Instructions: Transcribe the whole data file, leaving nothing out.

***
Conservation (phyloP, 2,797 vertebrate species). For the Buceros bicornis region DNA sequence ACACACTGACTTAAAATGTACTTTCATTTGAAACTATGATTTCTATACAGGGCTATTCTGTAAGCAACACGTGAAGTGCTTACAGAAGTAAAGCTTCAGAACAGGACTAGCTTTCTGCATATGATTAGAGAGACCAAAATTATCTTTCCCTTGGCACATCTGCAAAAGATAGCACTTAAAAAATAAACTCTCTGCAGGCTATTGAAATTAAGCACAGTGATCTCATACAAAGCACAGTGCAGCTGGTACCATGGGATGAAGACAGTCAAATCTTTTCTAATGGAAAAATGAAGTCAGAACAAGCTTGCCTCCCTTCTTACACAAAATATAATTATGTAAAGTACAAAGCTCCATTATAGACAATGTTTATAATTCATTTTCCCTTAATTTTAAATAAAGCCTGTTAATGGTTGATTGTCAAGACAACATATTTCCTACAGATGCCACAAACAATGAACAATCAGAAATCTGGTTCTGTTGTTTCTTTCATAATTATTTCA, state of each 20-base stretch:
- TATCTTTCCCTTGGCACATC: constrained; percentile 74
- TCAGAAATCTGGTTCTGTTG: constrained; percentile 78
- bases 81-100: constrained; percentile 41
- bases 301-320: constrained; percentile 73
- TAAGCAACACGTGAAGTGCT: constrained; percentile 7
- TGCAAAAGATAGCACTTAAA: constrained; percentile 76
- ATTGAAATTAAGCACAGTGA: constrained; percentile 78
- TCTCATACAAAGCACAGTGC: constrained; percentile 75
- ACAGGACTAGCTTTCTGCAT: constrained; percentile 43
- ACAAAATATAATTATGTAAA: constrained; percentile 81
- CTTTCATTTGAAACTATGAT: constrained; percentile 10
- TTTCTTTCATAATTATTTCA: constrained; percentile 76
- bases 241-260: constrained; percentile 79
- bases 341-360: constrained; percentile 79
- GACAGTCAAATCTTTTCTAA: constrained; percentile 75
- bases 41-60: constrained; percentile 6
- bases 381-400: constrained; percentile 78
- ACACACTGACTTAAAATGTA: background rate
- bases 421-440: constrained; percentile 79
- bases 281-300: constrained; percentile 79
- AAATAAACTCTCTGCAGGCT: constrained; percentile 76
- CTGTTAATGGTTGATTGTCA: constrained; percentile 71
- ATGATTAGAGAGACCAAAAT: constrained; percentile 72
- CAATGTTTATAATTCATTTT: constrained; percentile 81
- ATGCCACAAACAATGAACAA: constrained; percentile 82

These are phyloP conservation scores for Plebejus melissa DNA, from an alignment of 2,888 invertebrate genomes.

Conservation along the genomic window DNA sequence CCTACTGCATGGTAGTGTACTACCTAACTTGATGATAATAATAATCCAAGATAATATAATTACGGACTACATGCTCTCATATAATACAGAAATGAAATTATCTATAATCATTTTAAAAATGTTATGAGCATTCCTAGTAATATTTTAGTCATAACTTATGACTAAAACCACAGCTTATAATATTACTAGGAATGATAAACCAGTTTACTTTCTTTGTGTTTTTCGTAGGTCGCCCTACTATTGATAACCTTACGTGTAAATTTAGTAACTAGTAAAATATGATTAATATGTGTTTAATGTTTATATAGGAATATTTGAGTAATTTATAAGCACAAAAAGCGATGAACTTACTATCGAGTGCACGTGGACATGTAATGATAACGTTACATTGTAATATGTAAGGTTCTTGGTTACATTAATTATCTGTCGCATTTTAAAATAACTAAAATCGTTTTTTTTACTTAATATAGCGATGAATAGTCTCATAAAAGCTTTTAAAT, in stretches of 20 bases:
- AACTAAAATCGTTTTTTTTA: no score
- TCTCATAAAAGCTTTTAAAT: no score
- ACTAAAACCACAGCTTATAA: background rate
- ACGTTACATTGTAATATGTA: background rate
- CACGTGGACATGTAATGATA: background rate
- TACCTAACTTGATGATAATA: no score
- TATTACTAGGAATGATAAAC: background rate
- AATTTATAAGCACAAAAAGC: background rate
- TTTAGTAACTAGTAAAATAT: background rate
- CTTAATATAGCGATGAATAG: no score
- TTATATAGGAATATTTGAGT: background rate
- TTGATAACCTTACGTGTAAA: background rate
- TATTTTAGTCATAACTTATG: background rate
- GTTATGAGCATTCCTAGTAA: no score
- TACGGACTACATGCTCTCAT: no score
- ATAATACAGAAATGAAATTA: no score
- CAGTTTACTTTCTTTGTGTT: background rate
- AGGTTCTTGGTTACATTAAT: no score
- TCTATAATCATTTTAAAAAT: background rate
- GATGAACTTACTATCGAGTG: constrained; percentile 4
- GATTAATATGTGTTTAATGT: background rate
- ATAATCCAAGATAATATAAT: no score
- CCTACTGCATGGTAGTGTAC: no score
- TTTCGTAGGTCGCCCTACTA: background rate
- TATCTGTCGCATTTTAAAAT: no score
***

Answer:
Conservation (phyloP, 2,797 vertebrate species). For the Buceros bicornis region DNA sequence ACACACTGACTTAAAATGTACTTTCATTTGAAACTATGATTTCTATACAGGGCTATTCTGTAAGCAACACGTGAAGTGCTTACAGAAGTAAAGCTTCAGAACAGGACTAGCTTTCTGCATATGATTAGAGAGACCAAAATTATCTTTCCCTTGGCACATCTGCAAAAGATAGCACTTAAAAAATAAACTCTCTGCAGGCTATTGAAATTAAGCACAGTGATCTCATACAAAGCACAGTGCAGCTGGTACCATGGGATGAAGACAGTCAAATCTTTTCTAATGGAAAAATGAAGTCAGAACAAGCTTGCCTCCCTTCTTACACAAAATATAATTATGTAAAGTACAAAGCTCCATTATAGACAATGTTTATAATTCATTTTCCCTTAATTTTAAATAAAGCCTGTTAATGGTTGATTGTCAAGACAACATATTTCCTACAGATGCCACAAACAATGAACAATCAGAAATCTGGTTCTGTTGTTTCTTTCATAATTATTTCA, state of each 20-base stretch:
- TATCTTTCCCTTGGCACATC: constrained; percentile 74
- TCAGAAATCTGGTTCTGTTG: constrained; percentile 78
- bases 81-100: constrained; percentile 41
- bases 301-320: constrained; percentile 73
- TAAGCAACACGTGAAGTGCT: constrained; percentile 7
- TGCAAAAGATAGCACTTAAA: constrained; percentile 76
- ATTGAAATTAAGCACAGTGA: constrained; percentile 78
- TCTCATACAAAGCACAGTGC: constrained; percentile 75
- ACAGGACTAGCTTTCTGCAT: constrained; percentile 43
- ACAAAATATAATTATGTAAA: constrained; percentile 81
- CTTTCATTTGAAACTATGAT: constrained; percentile 10
- TTTCTTTCATAATTATTTCA: constrained; percentile 76
- bases 241-260: constrained; percentile 79
- bases 341-360: constrained; percentile 79
- GACAGTCAAATCTTTTCTAA: constrained; percentile 75
- bases 41-60: constrained; percentile 6
- bases 381-400: constrained; percentile 78
- ACACACTGACTTAAAATGTA: background rate
- bases 421-440: constrained; percentile 79
- bases 281-300: constrained; percentile 79
- AAATAAACTCTCTGCAGGCT: constrained; percentile 76
- CTGTTAATGGTTGATTGTCA: constrained; percentile 71
- ATGATTAGAGAGACCAAAAT: constrained; percentile 72
- CAATGTTTATAATTCATTTT: constrained; percentile 81
- ATGCCACAAACAATGAACAA: constrained; percentile 82

These are phyloP conservation scores for Plebejus melissa DNA, from an alignment of 2,888 invertebrate genomes.

Conservation along the genomic window DNA sequence CCTACTGCATGGTAGTGTACTACCTAACTTGATGATAATAATAATCCAAGATAATATAATTACGGACTACATGCTCTCATATAATACAGAAATGAAATTATCTATAATCATTTTAAAAATGTTATGAGCATTCCTAGTAATATTTTAGTCATAACTTATGACTAAAACCACAGCTTATAATATTACTAGGAATGATAAACCAGTTTACTTTCTTTGTGTTTTTCGTAGGTCGCCCTACTATTGATAACCTTACGTGTAAATTTAGTAACTAGTAAAATATGATTAATATGTGTTTAATGTTTATATAGGAATATTTGAGTAATTTATAAGCACAAAAAGCGATGAACTTACTATCGAGTGCACGTGGACATGTAATGATAACGTTACATTGTAATATGTAAGGTTCTTGGTTACATTAATTATCTGTCGCATTTTAAAATAACTAAAATCGTTTTTTTTACTTAATATAGCGATGAATAGTCTCATAAAAGCTTTTAAAT, in stretches of 20 bases:
- AACTAAAATCGTTTTTTTTA: no score
- TCTCATAAAAGCTTTTAAAT: no score
- ACTAAAACCACAGCTTATAA: background rate
- ACGTTACATTGTAATATGTA: background rate
- CACGTGGACATGTAATGATA: background rate
- TACCTAACTTGATGATAATA: no score
- TATTACTAGGAATGATAAAC: background rate
- AATTTATAAGCACAAAAAGC: background rate
- TTTAGTAACTAGTAAAATAT: background rate
- CTTAATATAGCGATGAATAG: no score
- TTATATAGGAATATTTGAGT: background rate
- TTGATAACCTTACGTGTAAA: background rate
- TATTTTAGTCATAACTTATG: background rate
- GTTATGAGCATTCCTAGTAA: no score
- TACGGACTACATGCTCTCAT: no score
- ATAATACAGAAATGAAATTA: no score
- CAGTTTACTTTCTTTGTGTT: background rate
- AGGTTCTTGGTTACATTAAT: no score
- TCTATAATCATTTTAAAAAT: background rate
- GATGAACTTACTATCGAGTG: constrained; percentile 4
- GATTAATATGTGTTTAATGT: background rate
- ATAATCCAAGATAATATAAT: no score
- CCTACTGCATGGTAGTGTAC: no score
- TTTCGTAGGTCGCCCTACTA: background rate
- TATCTGTCGCATTTTAAAAT: no score